Now in a recovery phase, telecom markets in advanced countries are proving somewhat resilient, whereas in fast-developing markets the underlying momentum is coming from volume. This phenomenon is telling of a mature industry now driven more by demographics than economics. In Africa/the Middle East, for instance, the drop in regional GDP in 2009 (-6%) and its rebound in 2010 (+16%) had very little impact on telecom services growth rates which remained very high both years: +8% and +9%, respectively.
Revenue from telecom services
According to IDATE, global telecom services revenue will increase from €1,186 billion in 2013 to €1,341 billion in 2018, representing an average annual growth of 2.5%.
• Revenue from mobile services will grow by 17% between 2013 and 2018 (+3% a year on average), reaching €826 billion in 2018.
• Revenue generated data transmission and Internet access will enjoy more substantial growth (+24% between 2013 and 2018, i.e. an average +4% per annum), to reach €338 billion in 2018.
• Fixed telephony revenue will continue its sharp decline: -15% between 2013 and 2018, i.e. dropping by an average 3% a year, down to €177 billion in 2018.
More mobiles, more users
According to IDATE, the number of mobile customers worldwide should top the 8 billion mark by the end of 2018 (+21% in 5 years).
• The number of fixed Internet subscribers will grow more slowly (+18% between 2013 and 2018, +3% a year on average). The one billion mark is not expected to be reached before 2020.
• Traditional landlines continue to loose ground as VoIP and mobiles gain.
The spread of broadband
According to IDATE, the number of fixed broadband subscribers is expected to reach 858 million worldwide by 2018, for a penetration rate of 12% of the global population. The number of LTE customers is shooting up, and LTE-Advanced users are expected to increase swiftly in early adopter countries.
IDATE forecasts more than 1.3 billion LTE subscriptions worldwide by the end of 2017, generating a total €400 billion in revenue
Two major factors will work in broadband’s favour:
• The success of bundled offers (fixed telephony, VoIP, TV, mobile telephony) and the appetite for video applications.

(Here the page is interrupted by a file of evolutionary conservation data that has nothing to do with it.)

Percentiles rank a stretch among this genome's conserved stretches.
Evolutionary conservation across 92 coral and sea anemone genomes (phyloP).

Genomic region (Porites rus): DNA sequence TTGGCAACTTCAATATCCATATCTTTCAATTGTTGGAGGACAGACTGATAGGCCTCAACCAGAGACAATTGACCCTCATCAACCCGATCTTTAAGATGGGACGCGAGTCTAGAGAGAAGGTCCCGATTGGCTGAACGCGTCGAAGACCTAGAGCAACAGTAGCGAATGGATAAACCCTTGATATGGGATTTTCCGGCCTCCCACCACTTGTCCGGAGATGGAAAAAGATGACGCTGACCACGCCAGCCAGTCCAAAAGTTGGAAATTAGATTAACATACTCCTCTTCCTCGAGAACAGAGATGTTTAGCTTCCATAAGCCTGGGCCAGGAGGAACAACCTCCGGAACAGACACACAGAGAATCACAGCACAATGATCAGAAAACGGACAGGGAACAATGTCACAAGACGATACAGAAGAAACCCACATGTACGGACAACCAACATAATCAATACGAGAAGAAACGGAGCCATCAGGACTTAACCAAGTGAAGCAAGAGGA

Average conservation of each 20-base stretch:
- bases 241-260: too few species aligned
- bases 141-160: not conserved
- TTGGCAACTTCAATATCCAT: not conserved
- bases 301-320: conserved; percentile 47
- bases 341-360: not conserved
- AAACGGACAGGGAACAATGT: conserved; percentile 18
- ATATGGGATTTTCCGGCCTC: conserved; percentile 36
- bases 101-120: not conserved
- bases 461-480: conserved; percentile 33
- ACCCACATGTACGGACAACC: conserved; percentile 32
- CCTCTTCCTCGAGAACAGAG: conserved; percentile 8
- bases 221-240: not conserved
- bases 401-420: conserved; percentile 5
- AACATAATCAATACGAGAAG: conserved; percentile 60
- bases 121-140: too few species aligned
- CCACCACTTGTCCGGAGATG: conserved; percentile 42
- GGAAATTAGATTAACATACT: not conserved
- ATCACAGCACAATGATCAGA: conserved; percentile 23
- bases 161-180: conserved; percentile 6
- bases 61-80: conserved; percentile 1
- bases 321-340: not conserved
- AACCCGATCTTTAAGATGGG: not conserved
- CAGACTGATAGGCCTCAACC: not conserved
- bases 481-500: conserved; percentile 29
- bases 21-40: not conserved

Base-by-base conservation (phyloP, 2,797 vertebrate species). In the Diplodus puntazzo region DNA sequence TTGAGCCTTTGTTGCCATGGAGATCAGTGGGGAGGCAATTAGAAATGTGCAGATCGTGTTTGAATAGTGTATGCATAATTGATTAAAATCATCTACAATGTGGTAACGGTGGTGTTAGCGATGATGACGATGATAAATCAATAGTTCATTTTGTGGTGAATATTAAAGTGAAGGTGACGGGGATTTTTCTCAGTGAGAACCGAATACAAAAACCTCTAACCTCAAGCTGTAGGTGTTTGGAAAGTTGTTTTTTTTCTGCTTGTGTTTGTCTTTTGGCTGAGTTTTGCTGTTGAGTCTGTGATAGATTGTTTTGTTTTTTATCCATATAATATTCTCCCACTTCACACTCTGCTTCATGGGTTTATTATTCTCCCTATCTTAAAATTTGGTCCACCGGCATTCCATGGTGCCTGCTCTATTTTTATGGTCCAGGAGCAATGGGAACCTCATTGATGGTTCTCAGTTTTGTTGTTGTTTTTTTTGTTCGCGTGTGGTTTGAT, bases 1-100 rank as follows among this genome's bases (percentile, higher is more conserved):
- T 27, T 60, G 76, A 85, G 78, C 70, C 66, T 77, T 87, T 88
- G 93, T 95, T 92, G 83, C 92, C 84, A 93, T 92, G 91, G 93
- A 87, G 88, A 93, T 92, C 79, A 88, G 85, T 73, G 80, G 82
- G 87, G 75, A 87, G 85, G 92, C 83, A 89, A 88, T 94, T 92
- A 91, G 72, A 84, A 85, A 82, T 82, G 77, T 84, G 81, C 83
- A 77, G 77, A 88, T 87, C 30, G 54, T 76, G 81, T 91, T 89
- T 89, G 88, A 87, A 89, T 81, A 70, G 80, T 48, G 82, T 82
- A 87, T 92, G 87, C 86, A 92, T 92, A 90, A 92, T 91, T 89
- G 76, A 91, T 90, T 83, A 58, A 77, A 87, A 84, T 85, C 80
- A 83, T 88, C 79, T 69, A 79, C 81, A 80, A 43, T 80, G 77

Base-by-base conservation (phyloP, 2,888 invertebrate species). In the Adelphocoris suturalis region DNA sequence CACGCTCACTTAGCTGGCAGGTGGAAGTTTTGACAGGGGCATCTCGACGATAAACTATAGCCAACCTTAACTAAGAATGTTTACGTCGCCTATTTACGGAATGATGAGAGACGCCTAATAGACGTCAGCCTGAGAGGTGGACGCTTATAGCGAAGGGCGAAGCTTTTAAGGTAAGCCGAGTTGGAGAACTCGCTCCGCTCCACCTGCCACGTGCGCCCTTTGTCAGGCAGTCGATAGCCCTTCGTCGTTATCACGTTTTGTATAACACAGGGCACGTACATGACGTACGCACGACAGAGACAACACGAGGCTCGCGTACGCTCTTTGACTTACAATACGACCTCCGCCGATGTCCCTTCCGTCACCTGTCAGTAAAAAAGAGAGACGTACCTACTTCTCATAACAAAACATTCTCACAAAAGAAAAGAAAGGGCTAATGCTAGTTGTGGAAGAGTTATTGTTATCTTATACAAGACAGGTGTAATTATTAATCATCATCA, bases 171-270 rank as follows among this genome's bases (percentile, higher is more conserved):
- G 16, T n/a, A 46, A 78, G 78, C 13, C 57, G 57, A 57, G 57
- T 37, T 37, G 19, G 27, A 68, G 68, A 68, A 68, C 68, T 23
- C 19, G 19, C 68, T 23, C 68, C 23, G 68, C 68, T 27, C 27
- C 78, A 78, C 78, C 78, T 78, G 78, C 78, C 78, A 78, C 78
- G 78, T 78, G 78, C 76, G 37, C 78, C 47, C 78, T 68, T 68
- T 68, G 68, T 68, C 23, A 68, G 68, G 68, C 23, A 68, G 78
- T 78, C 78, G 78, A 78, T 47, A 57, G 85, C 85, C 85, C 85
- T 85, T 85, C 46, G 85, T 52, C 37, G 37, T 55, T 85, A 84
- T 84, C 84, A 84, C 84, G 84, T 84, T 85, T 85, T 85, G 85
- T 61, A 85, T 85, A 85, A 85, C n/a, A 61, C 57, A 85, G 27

• Telcos’ investments in migrating their infrastructures to mobile or fixed broadband.
Scalability of operators
• European operators are still in trouble, with a growth momentum that is running out of steam, despite strong investment needs
• North American telcos are benefiting from a solid growth rate at home, especially in the mobile market.
• If several major telcos from emerging countries continue to enjoy swift growth rates of close to or above 10% (Bharti Airtel, China Mobile, China Telecom, China Unicom), a number of them saw their growth flatten and tumble to virtually nil in 2013 (America Móvil, MTN, Oi, Vimpelcom). But margins remain high: EBITDA margins of between 30% and 40%, and even higher in some cases. Several of these operators are widely engaged in international expansion strategies.
[ITW] Wolgang KOPF, Senior Vice President for Group Public and Regulatory Affairs Deutsche Telekom AG
Published in COMMUNICATIONS & STRATEGIES No. 93, 1st Quarter 2014
Re-thinking the EU telecom regulation
Senior Vice President
for Group Public and Regulatory Affairs
Deutsche Telekom AG
Conducted by Ulrich STUMPF WIK-Consult GmbH
C&S: What is your vision of the single telecoms market in Europe in terms of market integration, services, players and competition?
Wolfgang KOPF: We need to understand two things: the ICT sector is of strategic importance for Europe's competitiveness and future well being, and the sector is subject to increasing global competition. To stay competitive, we have to exploit synergies and achieve scale in-country as well as cross-border. Competition authorities must refrain from imposing excessive remedies that undermine merger synergies and scale advantages, preserving an artificially fragmented market that hurts the global competitiveness of Europe's economy on the long term. In this context, policy makers should recognize realities of global competition. Instead of welcoming quasi-monopolistic competition coming from outside Europe it would be better to focus on the competitiveness of European ICT Industry. A more global approach to competition would benefit end-users with more investment and superior quality.